Dividing these results by the cold opacity μ0 gives a first approximation of the ρ(r) profile. However, doing so results in lower densities in the shocked region than would be expected for a spherically converging shock15 (ρS ≈ 3.8 g/cm3), and spherically integrating this profile reveals an unphysical loss of target mass (>20%). Thus, the assumption of a constant opacity is not valid for this set of data. Instead, the material beyond the shock front has been sufficiently heated and ionized to reduce its overall opacity.8,26 To approximate this, a step function will be used where the cold opacity is applied to the unshocked material and a reduced hot opacity is applied beyond the shock front so that the total mass of the target follows theoretical predictions.
The mass of the target as a function of time is taken from simulations performed using the DRACO 2D hydrocode,27 which included cross-beam-energy-transfer and nonlinear heat-transport models. These simulations sought to model the observed energy coupling of these experiments. Their details will be discussed in a forthcoming manuscript analyzing the scientific results of these experiments. The total mass was then calculated from these simulations, showing a decrease from 0.50 mg at t = 5.1 ns to 0.48 mg at t = 8.1 ns as the material was ablated from the target’s surface.
Matching the experiment’s total mass to the simulated masses, the hot opacity was calculated to be μhot = 2.5 ± 0.2 cm2/g. The stepped opacity profile was then used to produce the final inferred density profiles shown in Fig. 5. The results are much more consistent with the simulated density profiles. Note that the simulations were blurred by 31 µm to match the imaging system’s response function in this plot.
It is important to note that this method of conserving mass significantly reduces the inferred density profiles’ dependence on the assumed cold opacity. In the fit, the interior region is assumed to have fixed opacity and density. Since this interior region is much larger than the surrounding compressed region at these early times, these parameters largely determine the amplitude of the backlighter when the fit is performed. In practice, this causes features in the ρ · μ profile to be stretched about ρ0μ0 as μ0 is varied. However, beyond noise, the only feature that deviates from ρ0μ0 is the shocked region, and its density is now altered to conserve mass. As a result, the dependence on the assumed opacity is minimized, and the inferred density profiles are robust.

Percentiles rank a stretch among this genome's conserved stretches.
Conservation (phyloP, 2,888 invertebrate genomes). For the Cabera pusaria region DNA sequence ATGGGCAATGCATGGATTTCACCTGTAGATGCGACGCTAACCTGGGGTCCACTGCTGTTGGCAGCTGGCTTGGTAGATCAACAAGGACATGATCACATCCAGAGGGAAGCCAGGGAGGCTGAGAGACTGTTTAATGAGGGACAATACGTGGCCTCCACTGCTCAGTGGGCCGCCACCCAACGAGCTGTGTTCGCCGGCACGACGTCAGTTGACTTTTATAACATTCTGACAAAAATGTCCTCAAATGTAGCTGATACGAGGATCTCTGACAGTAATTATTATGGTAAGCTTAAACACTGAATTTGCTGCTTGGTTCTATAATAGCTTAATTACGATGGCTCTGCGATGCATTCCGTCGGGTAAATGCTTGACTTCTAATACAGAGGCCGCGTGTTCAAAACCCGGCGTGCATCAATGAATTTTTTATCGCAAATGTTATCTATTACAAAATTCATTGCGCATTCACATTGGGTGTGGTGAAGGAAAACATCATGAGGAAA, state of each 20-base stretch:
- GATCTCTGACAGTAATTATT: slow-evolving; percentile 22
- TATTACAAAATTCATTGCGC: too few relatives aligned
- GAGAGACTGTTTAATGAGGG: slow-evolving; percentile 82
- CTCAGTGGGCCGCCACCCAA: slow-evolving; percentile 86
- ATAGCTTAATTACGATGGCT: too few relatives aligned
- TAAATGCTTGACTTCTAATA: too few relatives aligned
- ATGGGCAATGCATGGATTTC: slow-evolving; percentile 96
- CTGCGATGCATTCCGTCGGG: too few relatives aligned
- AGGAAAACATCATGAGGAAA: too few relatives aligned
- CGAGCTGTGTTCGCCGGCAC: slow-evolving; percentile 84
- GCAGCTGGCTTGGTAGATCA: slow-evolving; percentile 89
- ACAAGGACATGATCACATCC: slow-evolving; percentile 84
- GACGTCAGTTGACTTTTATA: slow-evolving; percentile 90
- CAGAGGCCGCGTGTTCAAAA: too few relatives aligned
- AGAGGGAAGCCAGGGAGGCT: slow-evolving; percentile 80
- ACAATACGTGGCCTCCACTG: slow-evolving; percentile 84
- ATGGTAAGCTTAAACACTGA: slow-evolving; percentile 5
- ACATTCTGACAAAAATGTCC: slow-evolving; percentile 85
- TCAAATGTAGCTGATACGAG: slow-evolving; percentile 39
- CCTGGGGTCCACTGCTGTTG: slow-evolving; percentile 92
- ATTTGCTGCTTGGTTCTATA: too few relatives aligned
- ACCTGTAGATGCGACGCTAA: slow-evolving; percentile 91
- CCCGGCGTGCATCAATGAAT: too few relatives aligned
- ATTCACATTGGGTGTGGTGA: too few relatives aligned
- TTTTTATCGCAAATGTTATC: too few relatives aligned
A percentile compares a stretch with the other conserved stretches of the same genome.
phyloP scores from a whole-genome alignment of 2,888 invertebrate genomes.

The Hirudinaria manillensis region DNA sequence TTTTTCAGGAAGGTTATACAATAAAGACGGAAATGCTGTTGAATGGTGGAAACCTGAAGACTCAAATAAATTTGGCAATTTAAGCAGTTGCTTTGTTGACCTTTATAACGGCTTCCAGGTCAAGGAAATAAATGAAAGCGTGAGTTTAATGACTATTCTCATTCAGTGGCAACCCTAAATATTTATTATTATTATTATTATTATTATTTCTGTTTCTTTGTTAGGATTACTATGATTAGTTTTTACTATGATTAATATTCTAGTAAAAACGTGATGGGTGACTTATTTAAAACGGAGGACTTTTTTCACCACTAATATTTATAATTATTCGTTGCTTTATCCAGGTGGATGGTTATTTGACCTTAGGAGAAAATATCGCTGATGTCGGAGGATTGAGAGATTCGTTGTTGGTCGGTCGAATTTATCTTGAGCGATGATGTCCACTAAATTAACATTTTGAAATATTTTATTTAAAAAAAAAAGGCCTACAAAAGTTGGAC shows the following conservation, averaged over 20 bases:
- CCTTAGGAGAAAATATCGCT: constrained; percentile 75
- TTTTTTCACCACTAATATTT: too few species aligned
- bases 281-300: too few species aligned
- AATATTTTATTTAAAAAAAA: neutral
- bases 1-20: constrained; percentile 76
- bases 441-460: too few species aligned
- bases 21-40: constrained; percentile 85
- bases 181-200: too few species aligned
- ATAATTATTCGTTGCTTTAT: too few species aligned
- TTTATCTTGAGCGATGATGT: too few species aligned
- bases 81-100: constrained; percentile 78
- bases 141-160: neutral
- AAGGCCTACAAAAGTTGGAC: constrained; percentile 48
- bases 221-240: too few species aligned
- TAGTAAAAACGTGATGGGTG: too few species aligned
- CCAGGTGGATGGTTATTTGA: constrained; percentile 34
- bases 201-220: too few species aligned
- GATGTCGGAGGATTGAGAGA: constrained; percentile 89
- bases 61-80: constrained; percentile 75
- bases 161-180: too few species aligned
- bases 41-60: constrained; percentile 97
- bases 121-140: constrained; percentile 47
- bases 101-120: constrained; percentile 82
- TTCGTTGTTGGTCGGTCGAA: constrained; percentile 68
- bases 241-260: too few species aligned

This same technique can be applied to generate a 2D density map by reducing the angular bin width, Δϕ. Doing so yields the average density profile within spherical wedges of the target. A full 2D image can then be created by plotting these profiles along their bins’ central angles and interpolating in polar coordinates.
To validate this technique, the 2D simulation results were post-processed using Spect3D28 to calculate transmission images including the instrument response function, and the above algorithm was applied starting from the unwrapping of the optical depth images to polar coordinates with Δϕ = 45°. As shown in Fig. 6, the resulting reconstructed density profiles almost exactly match the simulated profiles when blurred with the instrument response function. This yields a root-mean-square error (RMSE) between the reconstruction and the blurred density profile of just 0.06 g/cm3. The largest deviations occur at large density gradients and are likely due to the Abel inversion method used here.29